WHEN a new head teacher arrives at a school it is normally the pupils who are nervous and keen to make a good impression, but it was the other way around at one school where it was the children who were in charge.
Simon Webster, who is to take over at Tutbury’s Richard Wakefield Primary School from September, was faced with the unusual prospect of being grilled by the pupils during his interview.
A group of Year 6 pupils from the school’s Pupil Leadership Team, which is made up of head boys, head girls and house captains, were tasked with coming up with a series of questions to be fired at the head-in-waiting.
They included asking him how he would help the school achieve a rating of ‘good’ by Ofsted and how he would tackle bad behaviour and disgruntled parents.
The unusual idea of allowing pupils to play a part in deciding on the next head was taken by the post’s current incumbent Saroj Bell, who is stepping down.
The process may conjure up images of the new head being asked to enter the room Apprentice-style by a group of stern-looking children sat behind a desk, but Mrs Bell said it was all about allowing the children to play a part in shaping the school’s future while encouraging them to become more responsible at the same time.
Mr Webster, who has 12 years’ experience as a head, apparently impressed his future pupils after being chosen as the next leader.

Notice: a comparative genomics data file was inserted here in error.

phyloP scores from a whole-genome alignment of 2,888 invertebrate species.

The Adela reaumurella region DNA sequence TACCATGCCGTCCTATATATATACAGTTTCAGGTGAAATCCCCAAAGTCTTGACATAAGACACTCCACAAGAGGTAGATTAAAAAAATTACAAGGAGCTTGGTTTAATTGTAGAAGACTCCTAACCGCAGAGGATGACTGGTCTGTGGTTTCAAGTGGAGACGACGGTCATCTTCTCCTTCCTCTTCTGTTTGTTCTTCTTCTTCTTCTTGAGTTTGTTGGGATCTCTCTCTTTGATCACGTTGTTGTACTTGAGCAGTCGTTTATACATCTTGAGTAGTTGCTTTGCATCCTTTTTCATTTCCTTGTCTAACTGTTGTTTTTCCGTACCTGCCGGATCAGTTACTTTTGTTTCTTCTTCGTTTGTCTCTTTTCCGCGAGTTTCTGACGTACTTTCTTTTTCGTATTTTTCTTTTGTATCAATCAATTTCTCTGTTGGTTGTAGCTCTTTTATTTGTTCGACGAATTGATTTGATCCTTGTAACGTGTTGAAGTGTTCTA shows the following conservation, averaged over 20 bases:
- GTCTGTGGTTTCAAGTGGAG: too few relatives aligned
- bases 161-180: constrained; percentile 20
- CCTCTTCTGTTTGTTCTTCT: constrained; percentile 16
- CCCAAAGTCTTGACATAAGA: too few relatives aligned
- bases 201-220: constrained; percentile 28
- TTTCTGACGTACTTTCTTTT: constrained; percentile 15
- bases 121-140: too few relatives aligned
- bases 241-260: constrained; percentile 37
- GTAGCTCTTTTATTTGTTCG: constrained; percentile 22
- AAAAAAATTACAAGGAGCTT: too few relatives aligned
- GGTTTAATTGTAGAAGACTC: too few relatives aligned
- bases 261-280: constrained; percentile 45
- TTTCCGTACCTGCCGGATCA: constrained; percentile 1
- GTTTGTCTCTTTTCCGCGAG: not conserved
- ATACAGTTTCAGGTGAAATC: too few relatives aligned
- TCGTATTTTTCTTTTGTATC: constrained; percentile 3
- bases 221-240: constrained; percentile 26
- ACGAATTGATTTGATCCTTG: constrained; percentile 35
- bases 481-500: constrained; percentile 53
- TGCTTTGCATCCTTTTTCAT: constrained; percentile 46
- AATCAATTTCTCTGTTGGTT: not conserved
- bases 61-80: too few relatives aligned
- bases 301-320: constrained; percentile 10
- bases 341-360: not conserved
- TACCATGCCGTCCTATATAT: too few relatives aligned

Mrs Bell said: “When I gave my notice in I wanted this group of children to help. I worked with them so they could develop the right questions for the future head teacher of this school.
“They put some tough questions together and, as a team of 12, asked them in front of a governor and a head teacher of another school.
“They did an amazing job and asked some great questions.”
Mrs Bell is to take early retirement, saying she had done all she could to improve the Burton Street school and that the “time was right for a new leader to take on the role”.
She said: “I am proud of all my staff and pupils who have embraced the ethos I leave behind. The life skills they have developed will enable the school to get a ‘good’ in its next Ofsted inspection.”